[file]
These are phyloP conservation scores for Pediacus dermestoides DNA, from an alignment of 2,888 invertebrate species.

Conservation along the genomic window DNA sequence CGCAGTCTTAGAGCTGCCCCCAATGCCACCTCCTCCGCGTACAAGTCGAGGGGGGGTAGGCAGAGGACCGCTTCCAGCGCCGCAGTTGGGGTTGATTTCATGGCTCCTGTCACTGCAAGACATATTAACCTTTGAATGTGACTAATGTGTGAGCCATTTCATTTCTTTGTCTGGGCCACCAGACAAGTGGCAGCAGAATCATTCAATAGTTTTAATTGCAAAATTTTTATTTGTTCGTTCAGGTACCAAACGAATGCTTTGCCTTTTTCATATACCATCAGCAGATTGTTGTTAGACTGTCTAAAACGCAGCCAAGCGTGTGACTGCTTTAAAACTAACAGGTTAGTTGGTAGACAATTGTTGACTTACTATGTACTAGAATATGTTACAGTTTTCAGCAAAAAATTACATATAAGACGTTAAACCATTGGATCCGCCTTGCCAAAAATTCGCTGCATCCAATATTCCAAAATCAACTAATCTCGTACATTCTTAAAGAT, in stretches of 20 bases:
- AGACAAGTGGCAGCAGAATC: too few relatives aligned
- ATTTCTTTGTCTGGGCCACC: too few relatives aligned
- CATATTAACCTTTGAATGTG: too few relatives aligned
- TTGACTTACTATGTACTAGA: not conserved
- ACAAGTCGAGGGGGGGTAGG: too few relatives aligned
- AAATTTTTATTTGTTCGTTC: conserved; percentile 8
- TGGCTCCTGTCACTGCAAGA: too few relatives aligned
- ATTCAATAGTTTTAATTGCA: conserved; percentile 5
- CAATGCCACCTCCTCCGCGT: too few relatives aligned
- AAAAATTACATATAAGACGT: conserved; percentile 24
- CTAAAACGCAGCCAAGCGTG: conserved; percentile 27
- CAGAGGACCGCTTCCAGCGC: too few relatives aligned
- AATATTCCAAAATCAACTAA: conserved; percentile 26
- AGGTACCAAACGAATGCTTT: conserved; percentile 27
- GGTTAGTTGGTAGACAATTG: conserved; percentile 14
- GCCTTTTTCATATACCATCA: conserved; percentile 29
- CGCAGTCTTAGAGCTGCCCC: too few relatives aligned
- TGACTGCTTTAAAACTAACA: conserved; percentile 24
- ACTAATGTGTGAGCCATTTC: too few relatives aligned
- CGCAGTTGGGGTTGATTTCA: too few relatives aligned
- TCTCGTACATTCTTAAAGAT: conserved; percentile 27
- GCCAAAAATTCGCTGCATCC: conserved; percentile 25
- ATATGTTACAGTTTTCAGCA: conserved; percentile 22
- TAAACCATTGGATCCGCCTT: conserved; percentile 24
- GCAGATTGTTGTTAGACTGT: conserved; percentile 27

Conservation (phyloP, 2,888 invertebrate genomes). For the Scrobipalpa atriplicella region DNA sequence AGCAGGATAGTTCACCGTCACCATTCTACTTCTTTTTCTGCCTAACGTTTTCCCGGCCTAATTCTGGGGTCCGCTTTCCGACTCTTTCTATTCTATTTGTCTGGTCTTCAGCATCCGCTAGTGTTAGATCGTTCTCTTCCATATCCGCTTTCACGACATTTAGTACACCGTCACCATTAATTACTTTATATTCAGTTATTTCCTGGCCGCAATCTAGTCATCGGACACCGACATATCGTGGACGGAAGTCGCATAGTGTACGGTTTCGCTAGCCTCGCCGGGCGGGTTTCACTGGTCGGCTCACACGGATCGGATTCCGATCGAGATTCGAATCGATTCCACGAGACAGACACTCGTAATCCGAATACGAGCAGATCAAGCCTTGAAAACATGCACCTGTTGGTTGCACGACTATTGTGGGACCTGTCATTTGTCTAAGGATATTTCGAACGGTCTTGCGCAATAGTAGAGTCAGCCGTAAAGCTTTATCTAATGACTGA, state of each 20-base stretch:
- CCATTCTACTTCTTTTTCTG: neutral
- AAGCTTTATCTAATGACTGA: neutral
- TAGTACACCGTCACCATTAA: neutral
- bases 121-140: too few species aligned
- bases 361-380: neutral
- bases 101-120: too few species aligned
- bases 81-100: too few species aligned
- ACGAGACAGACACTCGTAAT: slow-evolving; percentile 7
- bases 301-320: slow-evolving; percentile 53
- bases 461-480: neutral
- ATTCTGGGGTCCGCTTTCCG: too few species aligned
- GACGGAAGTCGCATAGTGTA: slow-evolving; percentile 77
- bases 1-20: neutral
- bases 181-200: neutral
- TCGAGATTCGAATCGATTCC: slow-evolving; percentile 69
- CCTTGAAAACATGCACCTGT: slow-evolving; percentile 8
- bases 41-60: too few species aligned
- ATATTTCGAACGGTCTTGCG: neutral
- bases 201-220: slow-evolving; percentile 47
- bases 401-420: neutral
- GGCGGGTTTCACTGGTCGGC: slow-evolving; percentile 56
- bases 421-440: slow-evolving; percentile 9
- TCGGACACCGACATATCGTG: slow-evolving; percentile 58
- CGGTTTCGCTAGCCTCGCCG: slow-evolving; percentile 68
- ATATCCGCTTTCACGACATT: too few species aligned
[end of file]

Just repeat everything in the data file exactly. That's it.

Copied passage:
These are phyloP conservation scores for Pediacus dermestoides DNA, from an alignment of 2,888 invertebrate species.

Conservation along the genomic window DNA sequence CGCAGTCTTAGAGCTGCCCCCAATGCCACCTCCTCCGCGTACAAGTCGAGGGGGGGTAGGCAGAGGACCGCTTCCAGCGCCGCAGTTGGGGTTGATTTCATGGCTCCTGTCACTGCAAGACATATTAACCTTTGAATGTGACTAATGTGTGAGCCATTTCATTTCTTTGTCTGGGCCACCAGACAAGTGGCAGCAGAATCATTCAATAGTTTTAATTGCAAAATTTTTATTTGTTCGTTCAGGTACCAAACGAATGCTTTGCCTTTTTCATATACCATCAGCAGATTGTTGTTAGACTGTCTAAAACGCAGCCAAGCGTGTGACTGCTTTAAAACTAACAGGTTAGTTGGTAGACAATTGTTGACTTACTATGTACTAGAATATGTTACAGTTTTCAGCAAAAAATTACATATAAGACGTTAAACCATTGGATCCGCCTTGCCAAAAATTCGCTGCATCCAATATTCCAAAATCAACTAATCTCGTACATTCTTAAAGAT, in stretches of 20 bases:
- AGACAAGTGGCAGCAGAATC: too few relatives aligned
- ATTTCTTTGTCTGGGCCACC: too few relatives aligned
- CATATTAACCTTTGAATGTG: too few relatives aligned
- TTGACTTACTATGTACTAGA: not conserved
- ACAAGTCGAGGGGGGGTAGG: too few relatives aligned
- AAATTTTTATTTGTTCGTTC: conserved; percentile 8
- TGGCTCCTGTCACTGCAAGA: too few relatives aligned
- ATTCAATAGTTTTAATTGCA: conserved; percentile 5
- CAATGCCACCTCCTCCGCGT: too few relatives aligned
- AAAAATTACATATAAGACGT: conserved; percentile 24
- CTAAAACGCAGCCAAGCGTG: conserved; percentile 27
- CAGAGGACCGCTTCCAGCGC: too few relatives aligned
- AATATTCCAAAATCAACTAA: conserved; percentile 26
- AGGTACCAAACGAATGCTTT: conserved; percentile 27
- GGTTAGTTGGTAGACAATTG: conserved; percentile 14
- GCCTTTTTCATATACCATCA: conserved; percentile 29
- CGCAGTCTTAGAGCTGCCCC: too few relatives aligned
- TGACTGCTTTAAAACTAACA: conserved; percentile 24
- ACTAATGTGTGAGCCATTTC: too few relatives aligned
- CGCAGTTGGGGTTGATTTCA: too few relatives aligned
- TCTCGTACATTCTTAAAGAT: conserved; percentile 27
- GCCAAAAATTCGCTGCATCC: conserved; percentile 25
- ATATGTTACAGTTTTCAGCA: conserved; percentile 22
- TAAACCATTGGATCCGCCTT: conserved; percentile 24
- GCAGATTGTTGTTAGACTGT: conserved; percentile 27

Conservation (phyloP, 2,888 invertebrate genomes). For the Scrobipalpa atriplicella region DNA sequence AGCAGGATAGTTCACCGTCACCATTCTACTTCTTTTTCTGCCTAACGTTTTCCCGGCCTAATTCTGGGGTCCGCTTTCCGACTCTTTCTATTCTATTTGTCTGGTCTTCAGCATCCGCTAGTGTTAGATCGTTCTCTTCCATATCCGCTTTCACGACATTTAGTACACCGTCACCATTAATTACTTTATATTCAGTTATTTCCTGGCCGCAATCTAGTCATCGGACACCGACATATCGTGGACGGAAGTCGCATAGTGTACGGTTTCGCTAGCCTCGCCGGGCGGGTTTCACTGGTCGGCTCACACGGATCGGATTCCGATCGAGATTCGAATCGATTCCACGAGACAGACACTCGTAATCCGAATACGAGCAGATCAAGCCTTGAAAACATGCACCTGTTGGTTGCACGACTATTGTGGGACCTGTCATTTGTCTAAGGATATTTCGAACGGTCTTGCGCAATAGTAGAGTCAGCCGTAAAGCTTTATCTAATGACTGA, state of each 20-base stretch:
- CCATTCTACTTCTTTTTCTG: neutral
- AAGCTTTATCTAATGACTGA: neutral
- TAGTACACCGTCACCATTAA: neutral
- bases 121-140: too few species aligned
- bases 361-380: neutral
- bases 101-120: too few species aligned
- bases 81-100: too few species aligned
- ACGAGACAGACACTCGTAAT: slow-evolving; percentile 7
- bases 301-320: slow-evolving; percentile 53
- bases 461-480: neutral
- ATTCTGGGGTCCGCTTTCCG: too few species aligned
- GACGGAAGTCGCATAGTGTA: slow-evolving; percentile 77
- bases 1-20: neutral
- bases 181-200: neutral
- TCGAGATTCGAATCGATTCC: slow-evolving; percentile 69
- CCTTGAAAACATGCACCTGT: slow-evolving; percentile 8
- bases 41-60: too few species aligned
- ATATTTCGAACGGTCTTGCG: neutral
- bases 201-220: slow-evolving; percentile 47
- bases 401-420: neutral
- GGCGGGTTTCACTGGTCGGC: slow-evolving; percentile 56
- bases 421-440: slow-evolving; percentile 9
- TCGGACACCGACATATCGTG: slow-evolving; percentile 58
- CGGTTTCGCTAGCCTCGCCG: slow-evolving; percentile 68
- ATATCCGCTTTCACGACATT: too few species aligned